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June 11, 2012


Monday, 11 June 2012 18:43 Edmund T. Lao / Personal Finance

BY definition, control is the situation of being under the regulation, domination, or command of another. Is control good or bad? It depends on the situation.

Let us take Singapore as an example. Last April, I returned to Singapore for a vacation. The city state changed a lot in 10 years. One thing that did not change was the country’s being controlled well by the government. I was able to interview the taxi driver on our way to Jurong Bird Park.  He said that all sectors including transportation (taxi, bus, and the MRT) are all owned by the government. In short, Singapore is like a corporation. The driver said that even citizens are controlled by making financial decisions for them. Elaborating, he said they are mandated by the government to save by salary deduction a 30-40 percent portion of their income for their retirement. If that is the case, then what Singapore has done is good for the citizens. I can see why Singapore is one of the richest nations in the world. Without systematic control, everything will be in chaos.

For instance, a family that does not practice birth control will surely be financially burdened with supporting the unplanned number of children. Tuition fee alone (as of the present amounts to an average of P50,000 per year) will amount to a total of P1 million.

In the corporate world, if the company does not practice control, for sure, it will bleed financially. For instance, let us consider the General Service Division of a certain bank. The bank owner assigned a trusted person to be the negotiator for the best price of all big projects. The said division (which is the division that spends money), if not controlled, can be a source of corruption. I have also been witness to pilferage in a company due to poor control. The employee was actually regularly stealing company money in small amounts. Only after an audit was made that the employee was caught flat-footed.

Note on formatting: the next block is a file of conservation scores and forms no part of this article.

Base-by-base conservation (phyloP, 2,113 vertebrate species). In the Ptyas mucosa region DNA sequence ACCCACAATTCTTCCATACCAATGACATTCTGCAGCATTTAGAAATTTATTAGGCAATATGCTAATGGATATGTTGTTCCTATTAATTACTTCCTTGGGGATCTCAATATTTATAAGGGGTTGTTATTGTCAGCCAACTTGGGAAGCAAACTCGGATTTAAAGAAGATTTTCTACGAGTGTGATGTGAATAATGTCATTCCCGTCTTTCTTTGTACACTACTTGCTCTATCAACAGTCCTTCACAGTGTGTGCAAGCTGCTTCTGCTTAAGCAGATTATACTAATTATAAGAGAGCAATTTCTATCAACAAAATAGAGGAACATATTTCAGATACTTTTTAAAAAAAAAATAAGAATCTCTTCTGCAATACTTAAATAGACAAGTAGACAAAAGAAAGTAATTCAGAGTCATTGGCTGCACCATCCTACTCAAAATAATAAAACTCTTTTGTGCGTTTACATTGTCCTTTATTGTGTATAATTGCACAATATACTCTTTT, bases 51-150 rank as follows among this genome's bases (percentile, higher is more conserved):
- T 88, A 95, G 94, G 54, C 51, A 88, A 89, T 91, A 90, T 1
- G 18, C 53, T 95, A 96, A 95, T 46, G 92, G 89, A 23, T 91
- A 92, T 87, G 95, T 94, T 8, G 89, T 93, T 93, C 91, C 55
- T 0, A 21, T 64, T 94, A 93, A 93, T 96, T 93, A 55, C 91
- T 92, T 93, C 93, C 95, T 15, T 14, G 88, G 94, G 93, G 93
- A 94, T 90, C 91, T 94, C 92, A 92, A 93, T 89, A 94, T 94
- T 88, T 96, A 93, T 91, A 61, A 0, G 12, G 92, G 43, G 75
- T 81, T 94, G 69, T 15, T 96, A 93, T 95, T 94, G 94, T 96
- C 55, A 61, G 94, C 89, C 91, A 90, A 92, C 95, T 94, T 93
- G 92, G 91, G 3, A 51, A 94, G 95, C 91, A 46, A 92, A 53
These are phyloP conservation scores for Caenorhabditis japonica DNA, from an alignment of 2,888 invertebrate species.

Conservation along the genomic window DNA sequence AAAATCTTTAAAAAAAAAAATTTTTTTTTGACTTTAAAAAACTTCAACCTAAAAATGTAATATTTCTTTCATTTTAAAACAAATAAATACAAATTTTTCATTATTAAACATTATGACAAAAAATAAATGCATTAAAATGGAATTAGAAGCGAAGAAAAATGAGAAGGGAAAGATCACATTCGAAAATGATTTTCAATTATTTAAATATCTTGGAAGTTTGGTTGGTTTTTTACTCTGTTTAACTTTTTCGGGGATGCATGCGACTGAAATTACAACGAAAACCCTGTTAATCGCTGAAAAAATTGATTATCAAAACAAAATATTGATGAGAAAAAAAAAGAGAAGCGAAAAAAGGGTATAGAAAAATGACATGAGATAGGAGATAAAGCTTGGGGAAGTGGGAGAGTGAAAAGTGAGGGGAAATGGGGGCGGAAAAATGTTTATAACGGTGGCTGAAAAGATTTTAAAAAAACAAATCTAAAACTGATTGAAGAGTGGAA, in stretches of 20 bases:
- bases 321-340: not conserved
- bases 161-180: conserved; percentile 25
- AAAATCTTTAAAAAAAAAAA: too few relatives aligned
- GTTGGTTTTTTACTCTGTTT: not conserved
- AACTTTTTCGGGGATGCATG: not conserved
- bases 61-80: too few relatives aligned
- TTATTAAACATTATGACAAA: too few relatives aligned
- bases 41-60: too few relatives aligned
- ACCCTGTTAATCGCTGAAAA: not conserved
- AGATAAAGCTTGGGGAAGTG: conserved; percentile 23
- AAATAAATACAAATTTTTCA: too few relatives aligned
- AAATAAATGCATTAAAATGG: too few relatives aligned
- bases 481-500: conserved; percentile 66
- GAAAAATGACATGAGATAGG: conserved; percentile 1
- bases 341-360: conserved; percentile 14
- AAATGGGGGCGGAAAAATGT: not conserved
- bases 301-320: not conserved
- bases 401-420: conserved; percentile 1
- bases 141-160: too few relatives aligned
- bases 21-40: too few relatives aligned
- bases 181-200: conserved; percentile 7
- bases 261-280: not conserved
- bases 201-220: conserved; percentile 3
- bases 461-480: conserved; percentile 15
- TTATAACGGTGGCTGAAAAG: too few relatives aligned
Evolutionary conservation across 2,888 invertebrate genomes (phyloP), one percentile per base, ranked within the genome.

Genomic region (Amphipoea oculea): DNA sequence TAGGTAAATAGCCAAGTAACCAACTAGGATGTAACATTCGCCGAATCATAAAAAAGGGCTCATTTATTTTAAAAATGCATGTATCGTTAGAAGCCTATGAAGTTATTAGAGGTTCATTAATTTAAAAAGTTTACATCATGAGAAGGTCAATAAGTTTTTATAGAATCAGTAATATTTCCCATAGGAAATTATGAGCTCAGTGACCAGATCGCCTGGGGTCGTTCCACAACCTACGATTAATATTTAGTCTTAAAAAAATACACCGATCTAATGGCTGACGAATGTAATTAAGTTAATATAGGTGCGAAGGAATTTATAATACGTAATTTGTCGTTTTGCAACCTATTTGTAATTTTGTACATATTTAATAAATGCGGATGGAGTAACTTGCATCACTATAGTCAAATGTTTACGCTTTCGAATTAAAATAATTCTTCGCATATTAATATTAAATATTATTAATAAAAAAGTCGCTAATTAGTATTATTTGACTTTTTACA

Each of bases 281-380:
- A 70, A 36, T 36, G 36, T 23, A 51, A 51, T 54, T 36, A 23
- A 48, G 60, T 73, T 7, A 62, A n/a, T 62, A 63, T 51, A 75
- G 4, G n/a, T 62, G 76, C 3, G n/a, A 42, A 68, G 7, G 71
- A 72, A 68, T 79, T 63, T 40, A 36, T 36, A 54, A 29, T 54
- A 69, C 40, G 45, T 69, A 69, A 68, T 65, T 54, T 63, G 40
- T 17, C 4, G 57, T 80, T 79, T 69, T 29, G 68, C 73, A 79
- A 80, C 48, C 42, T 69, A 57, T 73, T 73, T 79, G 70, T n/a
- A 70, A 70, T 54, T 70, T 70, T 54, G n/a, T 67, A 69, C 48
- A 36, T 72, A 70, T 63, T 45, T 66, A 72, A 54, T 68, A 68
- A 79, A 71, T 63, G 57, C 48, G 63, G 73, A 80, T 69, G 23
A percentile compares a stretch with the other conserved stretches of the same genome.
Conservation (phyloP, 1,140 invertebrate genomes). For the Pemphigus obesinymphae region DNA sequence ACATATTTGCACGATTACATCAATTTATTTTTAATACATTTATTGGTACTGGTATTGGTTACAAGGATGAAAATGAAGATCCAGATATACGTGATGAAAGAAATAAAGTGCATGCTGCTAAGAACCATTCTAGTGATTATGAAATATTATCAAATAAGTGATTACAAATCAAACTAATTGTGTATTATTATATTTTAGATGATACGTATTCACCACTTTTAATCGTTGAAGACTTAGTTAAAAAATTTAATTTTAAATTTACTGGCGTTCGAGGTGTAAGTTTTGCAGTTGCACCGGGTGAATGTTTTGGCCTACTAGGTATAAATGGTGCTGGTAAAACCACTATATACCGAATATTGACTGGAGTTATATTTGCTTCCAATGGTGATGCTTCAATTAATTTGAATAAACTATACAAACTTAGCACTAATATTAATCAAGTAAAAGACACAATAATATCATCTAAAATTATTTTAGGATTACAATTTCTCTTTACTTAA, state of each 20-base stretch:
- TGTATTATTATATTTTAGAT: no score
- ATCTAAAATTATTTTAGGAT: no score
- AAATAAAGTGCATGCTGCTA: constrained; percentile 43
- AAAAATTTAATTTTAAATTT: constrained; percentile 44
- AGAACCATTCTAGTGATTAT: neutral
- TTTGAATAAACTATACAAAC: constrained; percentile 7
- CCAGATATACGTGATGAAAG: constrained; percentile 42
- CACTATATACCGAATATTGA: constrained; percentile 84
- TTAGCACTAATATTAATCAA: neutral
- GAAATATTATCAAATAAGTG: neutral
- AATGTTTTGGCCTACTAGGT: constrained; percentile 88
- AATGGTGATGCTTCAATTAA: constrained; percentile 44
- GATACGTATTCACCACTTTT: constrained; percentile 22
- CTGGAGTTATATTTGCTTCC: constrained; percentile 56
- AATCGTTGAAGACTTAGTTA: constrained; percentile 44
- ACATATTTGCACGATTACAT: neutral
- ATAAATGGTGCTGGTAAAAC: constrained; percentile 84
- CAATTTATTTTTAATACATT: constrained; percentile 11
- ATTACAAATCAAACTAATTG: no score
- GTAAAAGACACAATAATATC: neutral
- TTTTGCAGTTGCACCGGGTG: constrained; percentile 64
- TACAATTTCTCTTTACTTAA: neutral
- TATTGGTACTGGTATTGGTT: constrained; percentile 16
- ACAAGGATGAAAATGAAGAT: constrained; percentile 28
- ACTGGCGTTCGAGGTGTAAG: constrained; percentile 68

There is another control that we do not see or feel. It is the control of our paycheck instead of letting it control us. The majority does not know how to control and make money work for them. All they know is to forever work hard for money. However, they do not know that there is no such thing as forever. Take the case of employees. They are under the control of their employers. The reason: Whoever controls the paycheck controls the employee. Proof: When one is employed, waking up early is a must. Also, their income is dictated by their employer. They are required to report to work for eight hours. It has been said in jest that the work station is an employee’s voluntary prison cell for eight hours. No matter how hard the employee works, they never get rich; only the employer gets rich. This is because the employee traded their time for money. The employer owns and controls the employee’s time to the point they do not have time to study for their improvement. Aside from losing their freedom, they also lost the opportunity to learn to make money make more money. Also, the employer decides when he wants his employees to be retired. That is the predicament of being employed. However, being under control as an employee is not that bad. One only has to make wise use of their spare time to start gaining control of one’s life and money.